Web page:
Angel \”Java\” Lopez on Blog

May 2, 2016

Building A Blockchain (7)

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In my personal blockchain project:

https://github.com/ajlopez/BlockchainSharp

I want to execute simple code chain, using a virtual machine. The programs are usually called smart contracts. I adopted the Ethereum virtual machine design (read Ethereum Yellow Paper). Some classes:

A DataWord represents a number using 32 bytes. I implemented simple arithmetic operations using System.Numerics.BigInteger internally. I can create DataWord from integers or from byte arrays.

The Stack is an stack of DataWords, manipulated by the Machine. There is an enumeration, named Bytecodes, with the values of byte codes to be executed in the machine implementation. A program consists of a series of bytecodes, contained in a byte array. The Machine.Execute method is the place where the bytecodes are executed, manipulating the stack. Excerpt:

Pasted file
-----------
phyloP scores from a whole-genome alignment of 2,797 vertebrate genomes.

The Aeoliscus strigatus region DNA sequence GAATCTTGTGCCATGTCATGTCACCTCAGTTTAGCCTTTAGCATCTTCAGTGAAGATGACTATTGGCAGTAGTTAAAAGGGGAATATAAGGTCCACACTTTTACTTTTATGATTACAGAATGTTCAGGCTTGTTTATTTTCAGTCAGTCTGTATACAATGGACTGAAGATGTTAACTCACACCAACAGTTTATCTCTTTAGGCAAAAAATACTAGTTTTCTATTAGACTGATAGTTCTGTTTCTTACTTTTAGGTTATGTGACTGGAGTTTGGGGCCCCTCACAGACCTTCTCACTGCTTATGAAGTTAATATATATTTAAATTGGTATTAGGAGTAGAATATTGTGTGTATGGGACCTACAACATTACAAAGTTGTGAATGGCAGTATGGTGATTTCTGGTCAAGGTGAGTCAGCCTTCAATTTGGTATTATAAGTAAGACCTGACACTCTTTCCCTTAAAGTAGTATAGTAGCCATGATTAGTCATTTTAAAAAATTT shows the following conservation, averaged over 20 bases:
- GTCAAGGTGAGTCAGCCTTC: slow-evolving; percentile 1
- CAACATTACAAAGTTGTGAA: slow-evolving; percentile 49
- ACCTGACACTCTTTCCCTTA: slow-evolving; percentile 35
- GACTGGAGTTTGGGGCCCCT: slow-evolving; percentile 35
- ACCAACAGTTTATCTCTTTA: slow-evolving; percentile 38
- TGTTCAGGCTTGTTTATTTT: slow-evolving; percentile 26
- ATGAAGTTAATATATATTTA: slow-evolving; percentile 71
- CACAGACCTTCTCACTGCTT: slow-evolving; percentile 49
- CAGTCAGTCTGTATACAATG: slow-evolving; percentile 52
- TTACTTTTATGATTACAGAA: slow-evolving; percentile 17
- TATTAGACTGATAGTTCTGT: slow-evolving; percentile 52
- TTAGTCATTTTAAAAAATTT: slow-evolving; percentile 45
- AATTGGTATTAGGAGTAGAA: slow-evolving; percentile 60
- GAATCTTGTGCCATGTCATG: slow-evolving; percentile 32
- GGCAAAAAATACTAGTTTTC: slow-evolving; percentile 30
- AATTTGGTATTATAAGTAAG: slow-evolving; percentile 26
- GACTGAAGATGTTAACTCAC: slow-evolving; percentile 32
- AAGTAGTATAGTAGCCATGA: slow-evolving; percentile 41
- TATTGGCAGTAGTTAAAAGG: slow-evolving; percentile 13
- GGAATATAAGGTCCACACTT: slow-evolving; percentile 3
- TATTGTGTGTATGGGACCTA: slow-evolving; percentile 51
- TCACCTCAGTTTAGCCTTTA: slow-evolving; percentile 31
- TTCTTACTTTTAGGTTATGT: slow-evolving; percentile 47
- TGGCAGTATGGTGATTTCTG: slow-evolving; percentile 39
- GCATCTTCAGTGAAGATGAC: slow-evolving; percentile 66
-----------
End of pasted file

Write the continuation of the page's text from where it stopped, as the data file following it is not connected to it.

public void Execute(byte[] bytecodes)
{
    int pc = 0;
    int pl = bytecodes.Length;

    while (pc < pl)
    {
        byte bytecode = bytecodes[pc++];

        switch (bytecode)
        {
            case (byte)Bytecodes.Stop:
                return;
            case (byte)Bytecodes.Add:
                this.stack.Push(this.stack.Pop().Add(this.stack.Pop()));
                break;
            case (byte)Bytecodes.Multiply:
                this.stack.Push(this.stack.Pop().Multiply(this.stack.Pop()));
                break;
            case (byte)Bytecodes.Subtract:
                this.stack.Push(this.stack.Pop().Subtract(this.stack.Pop()));
                break;
                
            // more operations
        }
    }
}